Film is a growing component of McCorkle’s production, not least because of its presumed transparency. Recent films in-clude: Preah (2005), a portrait of a reportedly mystical white cow in Cambodia; Tower of Shadows (2006), a vision of Le Cor-busier’s famous unfinished monument in Chandigarh, filmed from dawn till dusk on the shortest day of the year; and Bestiaire (2007), a slide-show-like view of a defunct zoo outside Istan-bul. In each case McCorkle adopts a neutral approach, employ-ing static close-up shots (and in the case of Tower of Shadows a single take) that divest the camera of subjective personal-ity while simultaneously highlighting its function as framing device. (In fact, McCorkle modelled Bestiare’s shots on views by the 18th-century fantasy landscape painter Nicholas Robert.) It would seem that for McCorkle meaning exists outside our ef-forts to harness it, just as this application to meaning is all we can ever claim to have. At Shanghart the artist will show March, 2008 his video about The Knickerbocker Greys, a historic after-school leadership program for children and teenagers, has been shown at the Park Avenue Armory. Featuring the Knickerbocker Greys, a paramilitary drill club for chil-dren that has practiced at the Park Avenue Armory since 1881, McCorkle explores the club’s weekly pageant, highlighting the neo-gothic interiors of this historic building. Most of McCorkle's work - a mix of architecture, sculpture, instal-lation, and traditional documentary technique - explores uto-pian communities and zones of public space.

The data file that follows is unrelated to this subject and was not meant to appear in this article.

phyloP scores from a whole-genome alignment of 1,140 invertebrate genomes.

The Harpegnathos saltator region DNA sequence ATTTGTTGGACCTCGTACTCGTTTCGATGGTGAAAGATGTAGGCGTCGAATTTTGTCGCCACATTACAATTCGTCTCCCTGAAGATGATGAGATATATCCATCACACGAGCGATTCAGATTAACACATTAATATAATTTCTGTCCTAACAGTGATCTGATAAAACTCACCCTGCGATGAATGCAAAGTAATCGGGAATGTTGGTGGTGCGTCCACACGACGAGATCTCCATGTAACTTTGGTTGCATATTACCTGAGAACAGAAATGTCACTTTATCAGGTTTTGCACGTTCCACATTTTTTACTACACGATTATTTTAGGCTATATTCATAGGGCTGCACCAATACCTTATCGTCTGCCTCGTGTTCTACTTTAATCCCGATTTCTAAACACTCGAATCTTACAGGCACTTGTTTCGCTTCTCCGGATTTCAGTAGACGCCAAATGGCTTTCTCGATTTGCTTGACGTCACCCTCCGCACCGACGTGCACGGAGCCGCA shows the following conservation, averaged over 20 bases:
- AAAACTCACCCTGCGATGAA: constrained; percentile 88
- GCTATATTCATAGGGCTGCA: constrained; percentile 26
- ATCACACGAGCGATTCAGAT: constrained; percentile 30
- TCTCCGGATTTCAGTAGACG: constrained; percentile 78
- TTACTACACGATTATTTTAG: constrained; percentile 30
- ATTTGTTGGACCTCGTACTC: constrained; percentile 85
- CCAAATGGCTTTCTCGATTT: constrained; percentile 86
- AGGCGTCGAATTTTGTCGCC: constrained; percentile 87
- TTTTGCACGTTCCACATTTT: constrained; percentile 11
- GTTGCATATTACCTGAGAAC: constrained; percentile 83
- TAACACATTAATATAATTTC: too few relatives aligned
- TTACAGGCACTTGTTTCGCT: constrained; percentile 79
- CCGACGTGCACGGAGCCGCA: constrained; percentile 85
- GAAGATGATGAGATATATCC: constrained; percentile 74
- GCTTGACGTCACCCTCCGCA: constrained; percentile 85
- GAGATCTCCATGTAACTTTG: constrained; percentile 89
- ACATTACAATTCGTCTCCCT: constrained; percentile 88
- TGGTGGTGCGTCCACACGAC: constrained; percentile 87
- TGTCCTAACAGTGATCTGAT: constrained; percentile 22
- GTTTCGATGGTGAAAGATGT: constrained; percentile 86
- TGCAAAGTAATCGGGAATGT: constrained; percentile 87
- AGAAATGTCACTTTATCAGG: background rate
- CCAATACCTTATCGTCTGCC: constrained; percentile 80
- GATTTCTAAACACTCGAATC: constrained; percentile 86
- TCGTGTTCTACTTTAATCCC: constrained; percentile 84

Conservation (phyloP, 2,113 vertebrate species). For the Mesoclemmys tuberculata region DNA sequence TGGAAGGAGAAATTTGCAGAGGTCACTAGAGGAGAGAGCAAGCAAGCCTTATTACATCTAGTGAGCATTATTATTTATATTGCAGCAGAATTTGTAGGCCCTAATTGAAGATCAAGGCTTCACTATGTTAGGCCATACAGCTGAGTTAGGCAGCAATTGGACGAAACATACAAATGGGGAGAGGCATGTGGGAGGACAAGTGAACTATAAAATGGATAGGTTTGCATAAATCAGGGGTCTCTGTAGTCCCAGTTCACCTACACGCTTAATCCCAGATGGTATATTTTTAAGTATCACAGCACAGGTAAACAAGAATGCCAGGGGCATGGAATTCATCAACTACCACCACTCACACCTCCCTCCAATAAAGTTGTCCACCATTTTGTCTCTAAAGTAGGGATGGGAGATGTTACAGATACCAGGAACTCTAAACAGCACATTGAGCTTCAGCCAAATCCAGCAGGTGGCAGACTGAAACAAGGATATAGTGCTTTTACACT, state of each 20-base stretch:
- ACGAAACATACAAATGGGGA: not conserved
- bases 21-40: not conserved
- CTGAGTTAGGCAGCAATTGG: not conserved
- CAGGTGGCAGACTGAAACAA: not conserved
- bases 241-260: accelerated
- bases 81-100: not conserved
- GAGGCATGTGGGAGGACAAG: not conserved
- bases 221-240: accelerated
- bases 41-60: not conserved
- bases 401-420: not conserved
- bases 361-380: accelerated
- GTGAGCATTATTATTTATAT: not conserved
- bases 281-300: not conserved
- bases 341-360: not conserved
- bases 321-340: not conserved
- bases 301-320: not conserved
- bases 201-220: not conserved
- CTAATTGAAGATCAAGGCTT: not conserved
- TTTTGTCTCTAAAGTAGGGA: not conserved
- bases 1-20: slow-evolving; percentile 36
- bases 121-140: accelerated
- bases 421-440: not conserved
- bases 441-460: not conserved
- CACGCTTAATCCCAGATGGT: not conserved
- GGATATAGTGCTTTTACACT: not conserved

Luc Tuymans is is an artist more concerned to problematise than to delight. The 50-year-old Belgian is probably the most influential painter of his generation. His hauntingly vacant images are compelling yet elusive to the point of seeming wil-fully obtuse. They put you in a mood (a blue one, generally), but you come away from them with a generalized sensation rather than specific visual memories. Although they often fo-cus on singular objects or events, they are somehow too tricky and shadowy to submit to memorability. He tackles loaded po-litical themes — past shows have taken on the Holocaust, Bel-gian meddling in post-colonial Congo, and the press response to the September 11 attacks — in ways that are teasingly tan-gential. It is history as experienced by the numbed, the apa-thetic, the befuddled. One of the strangest aspects of Tuy-mans’s project is his strict rule of finishing each painting in a single sitting. This is particularly perverse because ‘alla prima’ painting is usually intended to achieve freshness and spontaneity, whereas Tuymans has more than lived up to his anti-heroic ideal of the “authentic forgery.” Far from convey-ing any kind of speed or dashed-off painterliness, his sur-faces have a flat, matter-of-fact delivery that is usually as-sociated with a slow, deliberate hand. But they do have a sense of belligerent unfinish and of apathetic awkwardnesses. It is as if they wanted to convey as much alienation and un-ease in the way they are made as in the way they will be re-ceived. The pervasive unease in Tuymans’s work amounts to a sublimated violence. His imagery deals with conflicts and problems obliquely: Seemingly intent on capturing the banality of evil rather than its drama.